Wednesday, June 28, 2017

Systematic Annotation of Literary Texts, A Shared Task

Posted to the Humanist Discussion Group:
Dear all,

We would like to draw your attention to a community-oriented initiative that will introduce a new format of collaboration into the field of Humanities: The 1st shared task on the analysis of narrative levels through annotation It is an extension of the established shared task format from the field of Computational Linguistics to Literary Studies and will commence this fall. The goal of the first stage of the (two-staged) shared task is the *collaborative creation of annotation guidelines*, which in turn will serve as a basis for the second round, an automatisation-oriented shared task. The 1st call for participation is to be sent in August 2017. The audience for the first round of the shared task are researchers interested in the (manual) analysis of narrative.

We are sending this pre-call in order to a) make you aware of this activity and b) give you the opportunity to coordinate a possible participation with your teaching or research activities in winter/fall.

Please check out our web page and feel free to point other colleagues to it. If you have questions or comments, please do not hesitate to contact us.

Best regards,
Evelyn Gius, Nils Reiter, Jannik Strötgen and Marcus Willand



From the overview:
In this talk, we would like to outline a proposal for a shared task (ST) in and for the digital humanities. In general, shared tasks are highly productive frameworks for bringing together different researchers/research groups and, if done in a sensible way, foster interdisciplinary collaboration. They have a tradition in natural language processing (NLP) where organizers define research tasks and settings. In order to cope for the specialties of DH research, we propose a ST that works in two phases, with two distinct target audiences and possible participants.

Generally, this setup allows both “sides” of the DH community to bring in what they can do best: Humanities scholars focus on conceptual issues, their description and definition. Computer science researchers focus on technical issues and work towards automatisation (cf. Kuhn & Reiter, 2015). The ideal situation, that both “sides” of DH contribute to the work in both areas, this is challenging to achieve in practice. The shared task scenario takes this into account and encourages Humanities scholars without access to programming “resources” to contribute to the conceptual phase (Phase 1), while software engineers without interest in literature per se can contribute to the automatisation phase (Phase 2). We believe that this setup can actually lower the entry bar for DH research. Decoupling, however, does not imply strict, uncrossable boundaries: There needs to be interaction between the two phases, which is also ensured by our mixed organisation team. In particular, this setup does allow mixed teams to participate in both phases (and it will be interesting to see how they fare).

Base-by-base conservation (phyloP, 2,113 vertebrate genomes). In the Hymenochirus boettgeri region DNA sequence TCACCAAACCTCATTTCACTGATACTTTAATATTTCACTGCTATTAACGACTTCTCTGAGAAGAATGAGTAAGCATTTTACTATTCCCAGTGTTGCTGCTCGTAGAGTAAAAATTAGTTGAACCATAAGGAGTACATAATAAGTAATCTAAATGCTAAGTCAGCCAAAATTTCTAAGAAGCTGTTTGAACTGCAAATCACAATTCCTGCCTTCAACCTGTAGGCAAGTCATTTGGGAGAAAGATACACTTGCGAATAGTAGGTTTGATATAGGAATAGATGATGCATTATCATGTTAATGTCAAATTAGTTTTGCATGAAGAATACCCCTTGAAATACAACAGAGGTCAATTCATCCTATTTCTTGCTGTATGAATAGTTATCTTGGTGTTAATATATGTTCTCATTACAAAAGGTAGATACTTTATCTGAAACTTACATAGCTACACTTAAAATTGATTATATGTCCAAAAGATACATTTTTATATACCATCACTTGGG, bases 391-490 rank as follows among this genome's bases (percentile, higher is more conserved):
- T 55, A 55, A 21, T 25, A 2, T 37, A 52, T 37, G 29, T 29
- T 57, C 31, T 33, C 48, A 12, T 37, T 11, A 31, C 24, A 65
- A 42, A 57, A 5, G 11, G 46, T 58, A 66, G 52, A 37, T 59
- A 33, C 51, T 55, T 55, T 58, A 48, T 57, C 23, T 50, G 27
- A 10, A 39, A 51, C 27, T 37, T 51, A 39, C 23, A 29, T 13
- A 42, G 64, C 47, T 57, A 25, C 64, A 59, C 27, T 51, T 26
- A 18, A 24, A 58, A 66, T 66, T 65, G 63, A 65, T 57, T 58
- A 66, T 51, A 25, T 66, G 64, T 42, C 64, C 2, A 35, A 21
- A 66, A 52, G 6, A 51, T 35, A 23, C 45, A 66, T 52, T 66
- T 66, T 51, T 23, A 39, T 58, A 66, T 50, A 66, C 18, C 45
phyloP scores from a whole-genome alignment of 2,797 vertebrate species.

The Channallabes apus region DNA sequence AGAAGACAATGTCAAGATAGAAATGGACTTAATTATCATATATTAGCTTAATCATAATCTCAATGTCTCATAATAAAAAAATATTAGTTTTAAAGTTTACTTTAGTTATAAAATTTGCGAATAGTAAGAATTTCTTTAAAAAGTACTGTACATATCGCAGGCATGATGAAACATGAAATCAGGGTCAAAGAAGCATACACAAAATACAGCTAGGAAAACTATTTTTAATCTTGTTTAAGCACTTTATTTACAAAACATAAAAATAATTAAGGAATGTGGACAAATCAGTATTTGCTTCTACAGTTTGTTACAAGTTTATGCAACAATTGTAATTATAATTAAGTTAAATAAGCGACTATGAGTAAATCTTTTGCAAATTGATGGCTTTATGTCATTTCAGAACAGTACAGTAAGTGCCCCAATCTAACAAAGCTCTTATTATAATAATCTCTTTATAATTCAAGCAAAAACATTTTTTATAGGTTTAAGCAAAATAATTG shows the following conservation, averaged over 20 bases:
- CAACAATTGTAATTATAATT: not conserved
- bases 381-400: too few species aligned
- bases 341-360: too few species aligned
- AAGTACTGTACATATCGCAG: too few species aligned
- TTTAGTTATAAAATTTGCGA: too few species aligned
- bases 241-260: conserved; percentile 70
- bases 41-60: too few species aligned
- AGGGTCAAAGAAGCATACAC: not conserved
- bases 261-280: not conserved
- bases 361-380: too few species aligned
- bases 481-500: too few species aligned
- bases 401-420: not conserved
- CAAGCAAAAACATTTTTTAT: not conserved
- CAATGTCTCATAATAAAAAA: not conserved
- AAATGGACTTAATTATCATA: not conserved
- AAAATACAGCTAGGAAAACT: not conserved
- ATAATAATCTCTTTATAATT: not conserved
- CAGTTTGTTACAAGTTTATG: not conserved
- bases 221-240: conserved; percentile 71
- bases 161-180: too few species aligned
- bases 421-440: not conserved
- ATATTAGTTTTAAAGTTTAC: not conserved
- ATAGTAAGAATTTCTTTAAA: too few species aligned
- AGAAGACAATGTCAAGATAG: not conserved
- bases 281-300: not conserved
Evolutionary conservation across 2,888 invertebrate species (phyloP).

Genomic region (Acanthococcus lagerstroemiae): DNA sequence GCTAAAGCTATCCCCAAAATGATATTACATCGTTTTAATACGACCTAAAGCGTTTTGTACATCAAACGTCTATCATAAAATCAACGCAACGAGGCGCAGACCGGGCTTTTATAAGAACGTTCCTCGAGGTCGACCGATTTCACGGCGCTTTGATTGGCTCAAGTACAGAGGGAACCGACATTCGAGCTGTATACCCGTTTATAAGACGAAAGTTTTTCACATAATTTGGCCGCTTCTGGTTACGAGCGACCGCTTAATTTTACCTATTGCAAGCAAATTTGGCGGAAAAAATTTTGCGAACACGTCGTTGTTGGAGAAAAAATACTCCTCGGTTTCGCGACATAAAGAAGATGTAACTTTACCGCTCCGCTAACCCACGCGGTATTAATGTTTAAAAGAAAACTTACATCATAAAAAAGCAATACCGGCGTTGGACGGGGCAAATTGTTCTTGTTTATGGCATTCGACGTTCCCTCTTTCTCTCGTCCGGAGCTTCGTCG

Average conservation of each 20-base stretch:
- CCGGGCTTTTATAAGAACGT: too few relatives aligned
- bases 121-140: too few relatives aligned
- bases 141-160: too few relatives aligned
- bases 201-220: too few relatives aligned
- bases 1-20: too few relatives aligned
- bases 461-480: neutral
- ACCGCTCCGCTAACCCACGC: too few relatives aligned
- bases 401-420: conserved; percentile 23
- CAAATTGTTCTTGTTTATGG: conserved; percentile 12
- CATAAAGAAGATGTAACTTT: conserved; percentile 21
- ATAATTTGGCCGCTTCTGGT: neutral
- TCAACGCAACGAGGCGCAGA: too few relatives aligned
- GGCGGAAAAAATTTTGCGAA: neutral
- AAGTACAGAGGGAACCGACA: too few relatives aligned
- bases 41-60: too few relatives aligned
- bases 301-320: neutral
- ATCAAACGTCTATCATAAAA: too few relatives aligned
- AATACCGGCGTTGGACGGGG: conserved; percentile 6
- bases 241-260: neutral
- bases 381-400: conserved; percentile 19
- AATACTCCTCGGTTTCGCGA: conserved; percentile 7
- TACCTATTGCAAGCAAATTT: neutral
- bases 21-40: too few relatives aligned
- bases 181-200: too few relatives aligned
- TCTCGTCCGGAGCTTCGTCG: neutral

In Phase 1 of a shared task, participants with a strong understanding of a specific literary phenomenon (literary studies scholars) work on the creation of annotation guidelines. This allows them to bring in their expertise without worrying about feasibility of automatisation endeavours or struggling with technical issues. We will compare the different annotation guidelines both qualitatively, by having an in-depth discussion during a workshop, and quantitatively, by measuring inter-annotator agreement, resulting in a community guided selection of annotation guidelines for a set of phenomena. The involvement of the research community in this process guarantees that heterogenous points of view are taken into account.

The guidelines will then enter Phase 2 to actually make annotations on a semi-large scale. These annotations then enter a “classical” shared task as it is established in the NLP community: Various teams competitively contribute systems, whose performances will be evaluated in a quantitative manner.

Given the complexity of many phenomena in literature, we expect the automatisation of such annotations to be an interesting challenge from an engineering perspective. On the other hand, it is an excellent opportunity to initiate the development of tools tailored to the detection of specific phenomena that are relevant for computational literary studies.
Note that while Phase 1, the creation of guidelines, must be done by experts, the application of those guidelines on a large scale could be done by "student assistants". Perhaps there could be a Phase 3 that opens out to the public of people with a strong interest in literature. Anyone who's spent a fair amount of time cruising the web looking for literary resources knows that some high-quality work is being done by people with no academic affiliation. We're now talking about so-called "citizen science", or is that citizen humanities?

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